Todd Lynn passed away this week. He suffered two strokes and a heart attack. Some people thought of Todd as a “divisive” comedian. I’m not really sure why, but I judge people on how they act towards me, not by what people tell me, so I thought Todd Lynn was a great guy.
He didn’t grow up in the hood. He grew up in the burbs, and had to earn his street cred the hard way. I think I first met him through my good friend Patrice O’neal. I found a rare photo of them together in my archives.
I think I actually recall Todd wearing a sweater over his shoulders, long before he kind of went “gangsta” in an attempt to be more “street”!
I hadn’t seen Todd in a while, and when I saw him this past July in Montreal, he had already lost his sight from his battle with Pancreatic cancer.
I felt very awkward approaching him for the interview. I almost didn’t do it, but I’m so glad I did. I remember the feeling so clearly. I stepped out of the elevator in the Hyatt hotel, which is the home ground for the Just For Laughs Festival, the most prestigious comedy festival in the world. I saw Todd sitting on a couch, holding a white cane, the kind that sight-impaired people use to get around, and he was just sitting there by himself.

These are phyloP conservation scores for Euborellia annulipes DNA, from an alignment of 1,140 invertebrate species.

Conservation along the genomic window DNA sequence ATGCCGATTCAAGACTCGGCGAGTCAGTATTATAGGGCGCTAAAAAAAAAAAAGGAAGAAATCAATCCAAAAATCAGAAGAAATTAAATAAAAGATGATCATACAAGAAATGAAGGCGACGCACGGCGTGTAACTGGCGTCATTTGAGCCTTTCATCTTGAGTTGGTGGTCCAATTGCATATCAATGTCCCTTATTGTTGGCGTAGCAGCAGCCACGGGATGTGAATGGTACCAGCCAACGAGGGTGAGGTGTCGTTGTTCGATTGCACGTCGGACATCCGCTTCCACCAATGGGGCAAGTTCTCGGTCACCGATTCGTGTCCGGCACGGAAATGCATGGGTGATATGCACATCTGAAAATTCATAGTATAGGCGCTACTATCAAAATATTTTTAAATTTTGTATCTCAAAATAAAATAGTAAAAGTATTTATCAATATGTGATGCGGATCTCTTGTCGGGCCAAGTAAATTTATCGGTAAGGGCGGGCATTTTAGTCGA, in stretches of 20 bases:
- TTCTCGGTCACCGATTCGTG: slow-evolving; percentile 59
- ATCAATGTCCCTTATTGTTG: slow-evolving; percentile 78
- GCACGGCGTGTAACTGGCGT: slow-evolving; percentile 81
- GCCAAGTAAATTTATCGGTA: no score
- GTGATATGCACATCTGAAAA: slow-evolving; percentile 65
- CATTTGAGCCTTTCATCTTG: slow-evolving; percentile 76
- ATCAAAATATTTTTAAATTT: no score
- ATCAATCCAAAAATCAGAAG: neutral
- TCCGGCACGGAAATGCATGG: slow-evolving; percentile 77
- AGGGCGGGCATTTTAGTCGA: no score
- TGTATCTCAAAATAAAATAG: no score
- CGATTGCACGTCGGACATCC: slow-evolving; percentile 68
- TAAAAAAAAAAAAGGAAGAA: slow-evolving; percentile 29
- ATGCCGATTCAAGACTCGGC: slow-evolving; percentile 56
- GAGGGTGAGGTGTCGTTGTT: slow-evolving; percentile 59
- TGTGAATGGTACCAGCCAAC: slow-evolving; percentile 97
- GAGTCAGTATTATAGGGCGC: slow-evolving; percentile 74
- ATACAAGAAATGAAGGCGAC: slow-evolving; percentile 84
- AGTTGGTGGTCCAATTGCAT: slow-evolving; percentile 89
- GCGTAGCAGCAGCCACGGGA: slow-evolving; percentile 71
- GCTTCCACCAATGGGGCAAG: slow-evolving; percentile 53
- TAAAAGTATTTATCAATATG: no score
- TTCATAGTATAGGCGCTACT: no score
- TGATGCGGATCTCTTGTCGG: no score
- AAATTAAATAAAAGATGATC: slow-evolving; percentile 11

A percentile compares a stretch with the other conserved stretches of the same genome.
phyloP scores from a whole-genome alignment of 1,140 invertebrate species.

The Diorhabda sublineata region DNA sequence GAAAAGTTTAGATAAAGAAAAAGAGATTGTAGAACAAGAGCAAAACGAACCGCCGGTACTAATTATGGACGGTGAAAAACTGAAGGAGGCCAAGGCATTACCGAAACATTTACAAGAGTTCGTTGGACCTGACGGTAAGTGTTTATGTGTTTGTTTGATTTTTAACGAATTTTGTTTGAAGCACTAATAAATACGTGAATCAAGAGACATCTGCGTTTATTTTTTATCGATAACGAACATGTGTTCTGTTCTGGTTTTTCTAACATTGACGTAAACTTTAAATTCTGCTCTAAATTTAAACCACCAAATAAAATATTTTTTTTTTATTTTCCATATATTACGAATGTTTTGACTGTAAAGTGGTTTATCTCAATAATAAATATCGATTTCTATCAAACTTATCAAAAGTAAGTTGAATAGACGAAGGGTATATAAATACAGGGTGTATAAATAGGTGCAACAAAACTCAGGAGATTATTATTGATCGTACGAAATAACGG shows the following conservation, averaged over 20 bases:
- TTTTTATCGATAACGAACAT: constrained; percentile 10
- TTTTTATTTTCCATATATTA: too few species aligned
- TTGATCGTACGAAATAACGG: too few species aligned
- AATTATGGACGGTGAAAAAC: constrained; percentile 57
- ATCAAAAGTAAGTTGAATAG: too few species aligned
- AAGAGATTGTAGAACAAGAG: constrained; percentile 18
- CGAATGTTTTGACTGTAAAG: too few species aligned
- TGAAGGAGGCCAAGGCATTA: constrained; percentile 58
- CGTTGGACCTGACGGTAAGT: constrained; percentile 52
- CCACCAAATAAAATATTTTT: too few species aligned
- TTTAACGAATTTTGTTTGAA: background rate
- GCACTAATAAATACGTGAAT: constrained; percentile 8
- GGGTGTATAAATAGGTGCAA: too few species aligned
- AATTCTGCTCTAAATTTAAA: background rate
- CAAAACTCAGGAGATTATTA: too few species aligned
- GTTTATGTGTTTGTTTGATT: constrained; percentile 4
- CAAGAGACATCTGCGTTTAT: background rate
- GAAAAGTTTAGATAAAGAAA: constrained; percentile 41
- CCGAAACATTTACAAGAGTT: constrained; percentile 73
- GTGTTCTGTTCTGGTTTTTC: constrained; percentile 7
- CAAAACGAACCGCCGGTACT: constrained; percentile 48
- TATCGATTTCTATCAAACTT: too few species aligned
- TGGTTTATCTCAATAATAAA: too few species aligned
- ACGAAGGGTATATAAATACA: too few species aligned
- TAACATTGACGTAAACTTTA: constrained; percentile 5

He was waiting to be taken to his show, as he was performing in the festival. I thought about what courage it took for him to fly up to Canada sightless, to perform in a show where he couldn’t even see his audience, and it gave me the courage to approach him.
I had heard he was battling cancer, and was talking about it in his act, but I didn’t know he had lost his sight. When I told him it was me, he gave me a big hug and immediately agreed to do the interview. I had no idea it would be the last time I’d see him.
I asked him how he knew he was sick in the first place and he laughingly told me about how he suddenly needed Viagra, due to a case of erectile dysfunction. He was very open about it and laughed a lot. He said the need for Viagra saved his life because in trying to find the reason for his ED they discovered the cancer.
His battle was made more difficult because he had no insurance. He was under the impression that he was insured with SAG, but it turned out that they had canceled it and he didn’t know.
He described his ordeal in the heart-warming video below, and he showed his courage in the face of such serious illness. He used his illness as a source for material, and spoke of things most comedians wouldn’t think to mention. The difference is that Todd made them funny.
Patrice Oneal and Todd Lynn in happier days, at the Just for Laughs Festival in Montreal, 2002.
I’m writing this piece to honor his courage in the face of such tremendous adversity. My experience has been that sometimes going through a life-threatening illness changes a person for the better. Only a true comedian, and someone who loves people, could go out on a stage and make other people laugh when their own lives are in such disarray. It’s a selfless thing that they do!
RIP Todd Lynn. You will be missed!
Please watch the video interview with Todd Lynn below.
Article by Jeffrey Gurian
For more on Jeffrey Gurian, go to his site at http://www.jeffreygurian.com or the Comedy Matters Vlog at http://www.jeffreygurian.com/comedymatters , or you can e-mail him directly at Jeffrey@jeffreyguurian.com .
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